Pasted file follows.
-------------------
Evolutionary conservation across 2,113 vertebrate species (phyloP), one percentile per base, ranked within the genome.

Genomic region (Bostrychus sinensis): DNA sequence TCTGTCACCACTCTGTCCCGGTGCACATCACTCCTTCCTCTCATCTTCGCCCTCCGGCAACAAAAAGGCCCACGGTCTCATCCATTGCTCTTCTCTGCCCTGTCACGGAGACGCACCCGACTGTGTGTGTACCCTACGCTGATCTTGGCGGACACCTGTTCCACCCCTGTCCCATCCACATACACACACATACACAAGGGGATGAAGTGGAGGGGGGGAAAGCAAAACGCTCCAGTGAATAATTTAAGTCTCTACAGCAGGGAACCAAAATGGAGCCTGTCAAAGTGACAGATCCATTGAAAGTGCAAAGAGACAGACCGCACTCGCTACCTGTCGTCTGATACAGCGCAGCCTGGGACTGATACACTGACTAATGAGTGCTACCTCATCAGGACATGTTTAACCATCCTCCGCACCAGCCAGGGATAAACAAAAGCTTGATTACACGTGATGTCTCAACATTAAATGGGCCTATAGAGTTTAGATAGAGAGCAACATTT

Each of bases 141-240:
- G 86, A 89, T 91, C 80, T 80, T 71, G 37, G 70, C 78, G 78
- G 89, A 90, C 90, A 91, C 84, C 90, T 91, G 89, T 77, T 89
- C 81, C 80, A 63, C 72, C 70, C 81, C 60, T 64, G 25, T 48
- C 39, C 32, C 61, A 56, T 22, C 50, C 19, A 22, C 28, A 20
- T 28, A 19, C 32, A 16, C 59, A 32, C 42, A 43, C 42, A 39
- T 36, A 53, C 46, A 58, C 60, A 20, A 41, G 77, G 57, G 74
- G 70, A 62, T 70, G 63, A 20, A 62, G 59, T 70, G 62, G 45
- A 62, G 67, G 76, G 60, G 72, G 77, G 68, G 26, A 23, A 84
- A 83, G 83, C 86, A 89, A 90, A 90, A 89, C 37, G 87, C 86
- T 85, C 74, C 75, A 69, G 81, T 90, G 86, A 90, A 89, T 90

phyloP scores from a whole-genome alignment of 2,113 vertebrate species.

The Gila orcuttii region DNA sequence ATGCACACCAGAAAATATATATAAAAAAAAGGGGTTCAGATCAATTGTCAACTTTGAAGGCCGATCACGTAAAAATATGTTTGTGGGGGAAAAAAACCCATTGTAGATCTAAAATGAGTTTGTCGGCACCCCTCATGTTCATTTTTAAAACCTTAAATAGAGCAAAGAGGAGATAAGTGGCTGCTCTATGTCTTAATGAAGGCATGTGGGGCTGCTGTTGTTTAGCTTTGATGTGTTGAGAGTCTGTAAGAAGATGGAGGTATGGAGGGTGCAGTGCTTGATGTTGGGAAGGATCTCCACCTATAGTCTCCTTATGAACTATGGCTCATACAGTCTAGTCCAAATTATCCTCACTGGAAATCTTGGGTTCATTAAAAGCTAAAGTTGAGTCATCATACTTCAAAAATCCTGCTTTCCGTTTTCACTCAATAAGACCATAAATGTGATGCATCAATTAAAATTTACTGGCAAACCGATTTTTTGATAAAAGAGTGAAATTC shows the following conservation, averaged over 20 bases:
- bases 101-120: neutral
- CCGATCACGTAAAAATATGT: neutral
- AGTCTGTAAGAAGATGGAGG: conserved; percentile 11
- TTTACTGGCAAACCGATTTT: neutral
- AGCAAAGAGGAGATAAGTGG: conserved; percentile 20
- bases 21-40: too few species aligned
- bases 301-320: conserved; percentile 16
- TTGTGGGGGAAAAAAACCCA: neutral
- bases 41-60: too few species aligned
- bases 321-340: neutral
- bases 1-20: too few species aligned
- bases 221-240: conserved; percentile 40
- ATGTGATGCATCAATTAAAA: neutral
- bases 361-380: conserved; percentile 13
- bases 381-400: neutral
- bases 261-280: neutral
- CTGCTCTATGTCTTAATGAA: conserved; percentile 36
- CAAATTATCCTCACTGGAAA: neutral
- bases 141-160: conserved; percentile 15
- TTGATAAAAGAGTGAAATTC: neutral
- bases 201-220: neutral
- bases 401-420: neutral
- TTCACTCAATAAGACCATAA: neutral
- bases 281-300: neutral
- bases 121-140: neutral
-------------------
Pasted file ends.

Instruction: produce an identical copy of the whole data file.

Evolutionary conservation across 2,113 vertebrate species (phyloP), one percentile per base, ranked within the genome.

Genomic region (Bostrychus sinensis): DNA sequence TCTGTCACCACTCTGTCCCGGTGCACATCACTCCTTCCTCTCATCTTCGCCCTCCGGCAACAAAAAGGCCCACGGTCTCATCCATTGCTCTTCTCTGCCCTGTCACGGAGACGCACCCGACTGTGTGTGTACCCTACGCTGATCTTGGCGGACACCTGTTCCACCCCTGTCCCATCCACATACACACACATACACAAGGGGATGAAGTGGAGGGGGGGAAAGCAAAACGCTCCAGTGAATAATTTAAGTCTCTACAGCAGGGAACCAAAATGGAGCCTGTCAAAGTGACAGATCCATTGAAAGTGCAAAGAGACAGACCGCACTCGCTACCTGTCGTCTGATACAGCGCAGCCTGGGACTGATACACTGACTAATGAGTGCTACCTCATCAGGACATGTTTAACCATCCTCCGCACCAGCCAGGGATAAACAAAAGCTTGATTACACGTGATGTCTCAACATTAAATGGGCCTATAGAGTTTAGATAGAGAGCAACATTT

Each of bases 141-240:
- G 86, A 89, T 91, C 80, T 80, T 71, G 37, G 70, C 78, G 78
- G 89, A 90, C 90, A 91, C 84, C 90, T 91, G 89, T 77, T 89
- C 81, C 80, A 63, C 72, C 70, C 81, C 60, T 64, G 25, T 48
- C 39, C 32, C 61, A 56, T 22, C 50, C 19, A 22, C 28, A 20
- T 28, A 19, C 32, A 16, C 59, A 32, C 42, A 43, C 42, A 39
- T 36, A 53, C 46, A 58, C 60, A 20, A 41, G 77, G 57, G 74
- G 70, A 62, T 70, G 63, A 20, A 62, G 59, T 70, G 62, G 45
- A 62, G 67, G 76, G 60, G 72, G 77, G 68, G 26, A 23, A 84
- A 83, G 83, C 86, A 89, A 90, A 90, A 89, C 37, G 87, C 86
- T 85, C 74, C 75, A 69, G 81, T 90, G 86, A 90, A 89, T 90

phyloP scores from a whole-genome alignment of 2,113 vertebrate species.

The Gila orcuttii region DNA sequence ATGCACACCAGAAAATATATATAAAAAAAAGGGGTTCAGATCAATTGTCAACTTTGAAGGCCGATCACGTAAAAATATGTTTGTGGGGGAAAAAAACCCATTGTAGATCTAAAATGAGTTTGTCGGCACCCCTCATGTTCATTTTTAAAACCTTAAATAGAGCAAAGAGGAGATAAGTGGCTGCTCTATGTCTTAATGAAGGCATGTGGGGCTGCTGTTGTTTAGCTTTGATGTGTTGAGAGTCTGTAAGAAGATGGAGGTATGGAGGGTGCAGTGCTTGATGTTGGGAAGGATCTCCACCTATAGTCTCCTTATGAACTATGGCTCATACAGTCTAGTCCAAATTATCCTCACTGGAAATCTTGGGTTCATTAAAAGCTAAAGTTGAGTCATCATACTTCAAAAATCCTGCTTTCCGTTTTCACTCAATAAGACCATAAATGTGATGCATCAATTAAAATTTACTGGCAAACCGATTTTTTGATAAAAGAGTGAAATTC shows the following conservation, averaged over 20 bases:
- bases 101-120: neutral
- CCGATCACGTAAAAATATGT: neutral
- AGTCTGTAAGAAGATGGAGG: conserved; percentile 11
- TTTACTGGCAAACCGATTTT: neutral
- AGCAAAGAGGAGATAAGTGG: conserved; percentile 20
- bases 21-40: too few species aligned
- bases 301-320: conserved; percentile 16
- TTGTGGGGGAAAAAAACCCA: neutral
- bases 41-60: too few species aligned
- bases 321-340: neutral
- bases 1-20: too few species aligned
- bases 221-240: conserved; percentile 40
- ATGTGATGCATCAATTAAAA: neutral
- bases 361-380: conserved; percentile 13
- bases 381-400: neutral
- bases 261-280: neutral
- CTGCTCTATGTCTTAATGAA: conserved; percentile 36
- CAAATTATCCTCACTGGAAA: neutral
- bases 141-160: conserved; percentile 15
- TTGATAAAAGAGTGAAATTC: neutral
- bases 201-220: neutral
- bases 401-420: neutral
- TTCACTCAATAAGACCATAA: neutral
- bases 281-300: neutral
- bases 121-140: neutral